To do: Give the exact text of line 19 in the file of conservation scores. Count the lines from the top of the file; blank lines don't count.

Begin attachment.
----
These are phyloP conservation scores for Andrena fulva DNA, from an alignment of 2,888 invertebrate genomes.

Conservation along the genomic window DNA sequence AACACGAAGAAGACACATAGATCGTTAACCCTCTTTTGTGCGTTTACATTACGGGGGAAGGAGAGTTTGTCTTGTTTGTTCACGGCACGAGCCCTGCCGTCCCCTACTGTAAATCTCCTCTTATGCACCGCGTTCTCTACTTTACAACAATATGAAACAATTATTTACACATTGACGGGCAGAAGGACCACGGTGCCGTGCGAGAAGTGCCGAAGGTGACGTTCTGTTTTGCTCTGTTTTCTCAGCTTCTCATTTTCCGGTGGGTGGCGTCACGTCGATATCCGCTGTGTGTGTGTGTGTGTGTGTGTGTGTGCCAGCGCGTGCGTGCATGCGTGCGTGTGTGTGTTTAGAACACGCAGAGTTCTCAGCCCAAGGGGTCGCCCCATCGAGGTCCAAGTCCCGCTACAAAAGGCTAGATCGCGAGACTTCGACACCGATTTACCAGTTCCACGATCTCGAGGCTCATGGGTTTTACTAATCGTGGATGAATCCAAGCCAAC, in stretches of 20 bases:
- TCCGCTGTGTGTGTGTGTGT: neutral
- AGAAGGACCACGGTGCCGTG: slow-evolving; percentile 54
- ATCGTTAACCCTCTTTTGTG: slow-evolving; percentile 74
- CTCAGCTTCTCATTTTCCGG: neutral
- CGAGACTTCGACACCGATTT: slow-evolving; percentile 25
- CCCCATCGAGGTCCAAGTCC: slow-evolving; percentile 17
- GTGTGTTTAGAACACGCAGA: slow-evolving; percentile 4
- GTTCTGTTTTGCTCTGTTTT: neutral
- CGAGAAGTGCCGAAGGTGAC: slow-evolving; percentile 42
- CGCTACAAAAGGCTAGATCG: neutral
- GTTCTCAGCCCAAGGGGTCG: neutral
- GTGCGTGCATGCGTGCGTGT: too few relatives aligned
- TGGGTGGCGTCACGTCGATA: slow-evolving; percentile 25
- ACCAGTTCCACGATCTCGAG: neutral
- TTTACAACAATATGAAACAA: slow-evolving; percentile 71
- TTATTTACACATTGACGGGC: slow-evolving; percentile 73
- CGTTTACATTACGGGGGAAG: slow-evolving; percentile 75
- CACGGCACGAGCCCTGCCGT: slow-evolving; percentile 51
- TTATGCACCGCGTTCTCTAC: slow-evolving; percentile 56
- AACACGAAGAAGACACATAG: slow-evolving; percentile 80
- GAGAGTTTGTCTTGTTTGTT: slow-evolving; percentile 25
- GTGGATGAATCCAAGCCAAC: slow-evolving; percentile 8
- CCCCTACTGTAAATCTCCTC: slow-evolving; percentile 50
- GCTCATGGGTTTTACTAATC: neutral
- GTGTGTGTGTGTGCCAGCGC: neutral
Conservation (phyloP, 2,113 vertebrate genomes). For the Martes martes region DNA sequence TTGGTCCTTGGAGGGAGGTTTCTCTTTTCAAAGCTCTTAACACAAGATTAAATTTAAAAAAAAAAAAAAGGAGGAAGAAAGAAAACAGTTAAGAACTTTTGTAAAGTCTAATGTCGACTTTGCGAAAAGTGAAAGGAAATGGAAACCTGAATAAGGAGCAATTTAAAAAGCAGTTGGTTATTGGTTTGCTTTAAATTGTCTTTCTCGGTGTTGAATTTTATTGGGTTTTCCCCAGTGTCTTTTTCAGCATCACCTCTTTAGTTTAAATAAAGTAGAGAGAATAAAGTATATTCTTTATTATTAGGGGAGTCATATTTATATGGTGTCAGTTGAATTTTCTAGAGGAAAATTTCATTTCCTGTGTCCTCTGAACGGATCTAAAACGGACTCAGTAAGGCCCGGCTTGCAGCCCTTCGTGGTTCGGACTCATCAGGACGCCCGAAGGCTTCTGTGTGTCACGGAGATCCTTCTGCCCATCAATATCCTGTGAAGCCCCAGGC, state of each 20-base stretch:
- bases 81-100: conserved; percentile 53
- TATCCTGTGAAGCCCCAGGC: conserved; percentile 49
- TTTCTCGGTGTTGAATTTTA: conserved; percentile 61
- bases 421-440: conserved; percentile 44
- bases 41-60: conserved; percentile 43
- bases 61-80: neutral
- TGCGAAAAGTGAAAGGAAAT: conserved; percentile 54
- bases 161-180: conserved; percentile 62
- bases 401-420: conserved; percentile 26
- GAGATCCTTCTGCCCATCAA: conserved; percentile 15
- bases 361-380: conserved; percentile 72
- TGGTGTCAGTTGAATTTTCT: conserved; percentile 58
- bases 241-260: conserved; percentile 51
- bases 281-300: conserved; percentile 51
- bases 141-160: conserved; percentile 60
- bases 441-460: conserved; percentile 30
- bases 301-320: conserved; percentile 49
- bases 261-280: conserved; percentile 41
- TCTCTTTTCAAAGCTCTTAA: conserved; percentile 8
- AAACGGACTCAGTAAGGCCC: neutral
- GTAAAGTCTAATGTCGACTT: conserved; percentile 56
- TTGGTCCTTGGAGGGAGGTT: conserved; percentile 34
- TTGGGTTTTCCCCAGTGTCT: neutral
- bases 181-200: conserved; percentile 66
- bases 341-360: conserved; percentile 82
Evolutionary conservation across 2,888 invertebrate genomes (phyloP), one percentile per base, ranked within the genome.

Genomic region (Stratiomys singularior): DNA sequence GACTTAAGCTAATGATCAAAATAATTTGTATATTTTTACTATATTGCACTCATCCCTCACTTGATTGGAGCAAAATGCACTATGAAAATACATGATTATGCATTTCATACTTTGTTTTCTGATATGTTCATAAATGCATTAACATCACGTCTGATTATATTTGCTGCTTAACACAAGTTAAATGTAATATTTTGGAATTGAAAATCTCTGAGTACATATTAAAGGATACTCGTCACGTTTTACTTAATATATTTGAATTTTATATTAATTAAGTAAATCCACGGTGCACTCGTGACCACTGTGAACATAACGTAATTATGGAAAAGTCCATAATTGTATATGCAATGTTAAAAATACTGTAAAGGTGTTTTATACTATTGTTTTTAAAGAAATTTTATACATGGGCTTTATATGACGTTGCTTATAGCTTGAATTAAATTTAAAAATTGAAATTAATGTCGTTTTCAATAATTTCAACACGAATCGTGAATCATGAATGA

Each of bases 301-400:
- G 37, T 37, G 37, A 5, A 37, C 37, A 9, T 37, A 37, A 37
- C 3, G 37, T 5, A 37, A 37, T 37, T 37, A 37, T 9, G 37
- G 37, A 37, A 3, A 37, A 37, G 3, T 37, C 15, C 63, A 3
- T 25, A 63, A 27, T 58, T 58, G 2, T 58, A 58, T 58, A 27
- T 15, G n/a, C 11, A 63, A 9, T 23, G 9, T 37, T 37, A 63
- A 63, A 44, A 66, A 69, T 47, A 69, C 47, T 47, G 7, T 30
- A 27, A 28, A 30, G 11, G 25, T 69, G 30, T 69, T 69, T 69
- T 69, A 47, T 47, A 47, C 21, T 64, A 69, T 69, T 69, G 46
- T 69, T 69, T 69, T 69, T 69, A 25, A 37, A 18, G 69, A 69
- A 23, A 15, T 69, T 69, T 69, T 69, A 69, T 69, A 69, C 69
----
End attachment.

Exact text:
- CGTTTACATTACGGGGGAAG: slow-evolving; percentile 75